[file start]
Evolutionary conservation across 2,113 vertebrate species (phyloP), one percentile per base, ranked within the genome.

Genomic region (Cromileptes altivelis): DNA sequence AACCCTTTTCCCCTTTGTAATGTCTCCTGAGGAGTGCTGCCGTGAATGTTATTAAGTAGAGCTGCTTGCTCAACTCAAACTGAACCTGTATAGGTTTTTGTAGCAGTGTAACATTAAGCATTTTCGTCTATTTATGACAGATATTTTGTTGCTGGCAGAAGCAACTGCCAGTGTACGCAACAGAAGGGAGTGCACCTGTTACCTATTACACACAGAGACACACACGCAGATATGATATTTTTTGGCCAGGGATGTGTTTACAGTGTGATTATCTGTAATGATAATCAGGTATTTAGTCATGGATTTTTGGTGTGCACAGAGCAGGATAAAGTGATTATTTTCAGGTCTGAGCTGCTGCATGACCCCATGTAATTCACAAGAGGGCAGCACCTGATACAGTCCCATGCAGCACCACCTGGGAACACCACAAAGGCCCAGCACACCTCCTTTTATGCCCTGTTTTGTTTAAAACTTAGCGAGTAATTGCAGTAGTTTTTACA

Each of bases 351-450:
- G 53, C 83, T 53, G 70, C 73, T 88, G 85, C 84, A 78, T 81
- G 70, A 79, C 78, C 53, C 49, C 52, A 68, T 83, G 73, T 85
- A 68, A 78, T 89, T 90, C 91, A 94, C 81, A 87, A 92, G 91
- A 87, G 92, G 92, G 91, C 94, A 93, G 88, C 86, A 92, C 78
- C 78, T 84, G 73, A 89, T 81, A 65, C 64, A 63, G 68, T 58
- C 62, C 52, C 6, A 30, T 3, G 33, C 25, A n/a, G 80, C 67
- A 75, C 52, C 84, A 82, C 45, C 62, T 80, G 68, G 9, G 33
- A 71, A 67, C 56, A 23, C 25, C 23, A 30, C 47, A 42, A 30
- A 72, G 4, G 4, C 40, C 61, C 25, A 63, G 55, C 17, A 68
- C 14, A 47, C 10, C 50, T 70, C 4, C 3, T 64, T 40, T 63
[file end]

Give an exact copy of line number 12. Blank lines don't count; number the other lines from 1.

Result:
- A 72, G 4, G 4, C 40, C 61, C 25, A 63, G 55, C 17, A 68